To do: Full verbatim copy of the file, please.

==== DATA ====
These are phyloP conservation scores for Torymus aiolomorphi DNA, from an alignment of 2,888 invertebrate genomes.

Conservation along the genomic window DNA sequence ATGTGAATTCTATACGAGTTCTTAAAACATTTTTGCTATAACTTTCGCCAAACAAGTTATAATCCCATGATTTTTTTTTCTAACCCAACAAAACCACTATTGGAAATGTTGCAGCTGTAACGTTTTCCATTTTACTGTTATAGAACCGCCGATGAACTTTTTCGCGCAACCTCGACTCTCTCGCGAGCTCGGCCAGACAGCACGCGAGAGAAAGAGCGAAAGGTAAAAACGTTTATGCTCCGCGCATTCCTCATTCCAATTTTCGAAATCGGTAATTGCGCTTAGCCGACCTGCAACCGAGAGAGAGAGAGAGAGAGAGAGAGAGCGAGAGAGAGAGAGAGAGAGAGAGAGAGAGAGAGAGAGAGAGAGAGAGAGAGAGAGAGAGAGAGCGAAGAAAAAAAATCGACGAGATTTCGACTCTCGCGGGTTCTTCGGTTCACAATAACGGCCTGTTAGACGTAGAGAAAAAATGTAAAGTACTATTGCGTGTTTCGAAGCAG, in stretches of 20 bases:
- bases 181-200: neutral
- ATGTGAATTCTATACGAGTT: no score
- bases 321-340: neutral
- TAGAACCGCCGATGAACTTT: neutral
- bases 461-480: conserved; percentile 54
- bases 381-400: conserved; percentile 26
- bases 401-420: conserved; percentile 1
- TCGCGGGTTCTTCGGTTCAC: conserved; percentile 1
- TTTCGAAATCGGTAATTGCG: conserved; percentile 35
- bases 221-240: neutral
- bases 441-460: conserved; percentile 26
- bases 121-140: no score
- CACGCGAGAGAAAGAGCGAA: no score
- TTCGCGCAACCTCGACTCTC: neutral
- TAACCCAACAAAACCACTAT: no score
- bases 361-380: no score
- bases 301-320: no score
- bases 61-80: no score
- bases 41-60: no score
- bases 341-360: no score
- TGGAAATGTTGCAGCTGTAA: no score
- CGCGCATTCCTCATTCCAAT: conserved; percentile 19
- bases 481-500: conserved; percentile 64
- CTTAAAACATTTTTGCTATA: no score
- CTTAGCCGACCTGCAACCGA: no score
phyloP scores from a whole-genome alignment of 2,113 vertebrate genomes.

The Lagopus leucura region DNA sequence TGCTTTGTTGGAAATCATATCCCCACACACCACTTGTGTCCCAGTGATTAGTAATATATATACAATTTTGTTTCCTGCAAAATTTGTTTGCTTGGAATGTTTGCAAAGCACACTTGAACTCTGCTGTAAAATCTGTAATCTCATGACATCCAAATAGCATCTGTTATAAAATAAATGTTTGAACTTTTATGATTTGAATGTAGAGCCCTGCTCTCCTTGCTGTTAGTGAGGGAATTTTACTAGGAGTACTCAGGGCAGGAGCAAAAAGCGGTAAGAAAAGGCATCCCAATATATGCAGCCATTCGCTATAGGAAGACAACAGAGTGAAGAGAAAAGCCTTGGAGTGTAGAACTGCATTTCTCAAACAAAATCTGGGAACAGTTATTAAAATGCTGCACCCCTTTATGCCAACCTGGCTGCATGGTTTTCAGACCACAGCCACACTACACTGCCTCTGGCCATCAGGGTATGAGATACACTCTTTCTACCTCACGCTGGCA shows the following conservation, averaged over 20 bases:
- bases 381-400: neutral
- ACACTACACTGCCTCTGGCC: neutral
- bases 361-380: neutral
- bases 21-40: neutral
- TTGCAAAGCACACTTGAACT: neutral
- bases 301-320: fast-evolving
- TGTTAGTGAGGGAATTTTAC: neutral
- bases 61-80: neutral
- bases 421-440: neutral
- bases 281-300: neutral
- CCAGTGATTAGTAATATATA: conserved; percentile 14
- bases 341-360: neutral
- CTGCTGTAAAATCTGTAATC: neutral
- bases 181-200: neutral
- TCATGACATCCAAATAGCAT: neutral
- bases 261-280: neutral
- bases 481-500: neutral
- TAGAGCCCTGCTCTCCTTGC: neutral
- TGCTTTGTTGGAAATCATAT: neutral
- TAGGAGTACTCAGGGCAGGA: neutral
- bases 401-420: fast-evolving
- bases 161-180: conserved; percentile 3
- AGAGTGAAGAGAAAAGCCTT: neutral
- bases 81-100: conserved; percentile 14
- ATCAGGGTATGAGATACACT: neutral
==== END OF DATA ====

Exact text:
These are phyloP conservation scores for Torymus aiolomorphi DNA, from an alignment of 2,888 invertebrate genomes.

Conservation along the genomic window DNA sequence ATGTGAATTCTATACGAGTTCTTAAAACATTTTTGCTATAACTTTCGCCAAACAAGTTATAATCCCATGATTTTTTTTTCTAACCCAACAAAACCACTATTGGAAATGTTGCAGCTGTAACGTTTTCCATTTTACTGTTATAGAACCGCCGATGAACTTTTTCGCGCAACCTCGACTCTCTCGCGAGCTCGGCCAGACAGCACGCGAGAGAAAGAGCGAAAGGTAAAAACGTTTATGCTCCGCGCATTCCTCATTCCAATTTTCGAAATCGGTAATTGCGCTTAGCCGACCTGCAACCGAGAGAGAGAGAGAGAGAGAGAGAGAGCGAGAGAGAGAGAGAGAGAGAGAGAGAGAGAGAGAGAGAGAGAGAGAGAGAGAGAGAGAGAGAGCGAAGAAAAAAAATCGACGAGATTTCGACTCTCGCGGGTTCTTCGGTTCACAATAACGGCCTGTTAGACGTAGAGAAAAAATGTAAAGTACTATTGCGTGTTTCGAAGCAG, in stretches of 20 bases:
- bases 181-200: neutral
- ATGTGAATTCTATACGAGTT: no score
- bases 321-340: neutral
- TAGAACCGCCGATGAACTTT: neutral
- bases 461-480: conserved; percentile 54
- bases 381-400: conserved; percentile 26
- bases 401-420: conserved; percentile 1
- TCGCGGGTTCTTCGGTTCAC: conserved; percentile 1
- TTTCGAAATCGGTAATTGCG: conserved; percentile 35
- bases 221-240: neutral
- bases 441-460: conserved; percentile 26
- bases 121-140: no score
- CACGCGAGAGAAAGAGCGAA: no score
- TTCGCGCAACCTCGACTCTC: neutral
- TAACCCAACAAAACCACTAT: no score
- bases 361-380: no score
- bases 301-320: no score
- bases 61-80: no score
- bases 41-60: no score
- bases 341-360: no score
- TGGAAATGTTGCAGCTGTAA: no score
- CGCGCATTCCTCATTCCAAT: conserved; percentile 19
- bases 481-500: conserved; percentile 64
- CTTAAAACATTTTTGCTATA: no score
- CTTAGCCGACCTGCAACCGA: no score
phyloP scores from a whole-genome alignment of 2,113 vertebrate genomes.

The Lagopus leucura region DNA sequence TGCTTTGTTGGAAATCATATCCCCACACACCACTTGTGTCCCAGTGATTAGTAATATATATACAATTTTGTTTCCTGCAAAATTTGTTTGCTTGGAATGTTTGCAAAGCACACTTGAACTCTGCTGTAAAATCTGTAATCTCATGACATCCAAATAGCATCTGTTATAAAATAAATGTTTGAACTTTTATGATTTGAATGTAGAGCCCTGCTCTCCTTGCTGTTAGTGAGGGAATTTTACTAGGAGTACTCAGGGCAGGAGCAAAAAGCGGTAAGAAAAGGCATCCCAATATATGCAGCCATTCGCTATAGGAAGACAACAGAGTGAAGAGAAAAGCCTTGGAGTGTAGAACTGCATTTCTCAAACAAAATCTGGGAACAGTTATTAAAATGCTGCACCCCTTTATGCCAACCTGGCTGCATGGTTTTCAGACCACAGCCACACTACACTGCCTCTGGCCATCAGGGTATGAGATACACTCTTTCTACCTCACGCTGGCA shows the following conservation, averaged over 20 bases:
- bases 381-400: neutral
- ACACTACACTGCCTCTGGCC: neutral
- bases 361-380: neutral
- bases 21-40: neutral
- TTGCAAAGCACACTTGAACT: neutral
- bases 301-320: fast-evolving
- TGTTAGTGAGGGAATTTTAC: neutral
- bases 61-80: neutral
- bases 421-440: neutral
- bases 281-300: neutral
- CCAGTGATTAGTAATATATA: conserved; percentile 14
- bases 341-360: neutral
- CTGCTGTAAAATCTGTAATC: neutral
- bases 181-200: neutral
- TCATGACATCCAAATAGCAT: neutral
- bases 261-280: neutral
- bases 481-500: neutral
- TAGAGCCCTGCTCTCCTTGC: neutral
- TGCTTTGTTGGAAATCATAT: neutral
- TAGGAGTACTCAGGGCAGGA: neutral
- bases 401-420: fast-evolving
- bases 161-180: conserved; percentile 3
- AGAGTGAAGAGAAAAGCCTT: neutral
- bases 81-100: conserved; percentile 14
- ATCAGGGTATGAGATACACT: neutral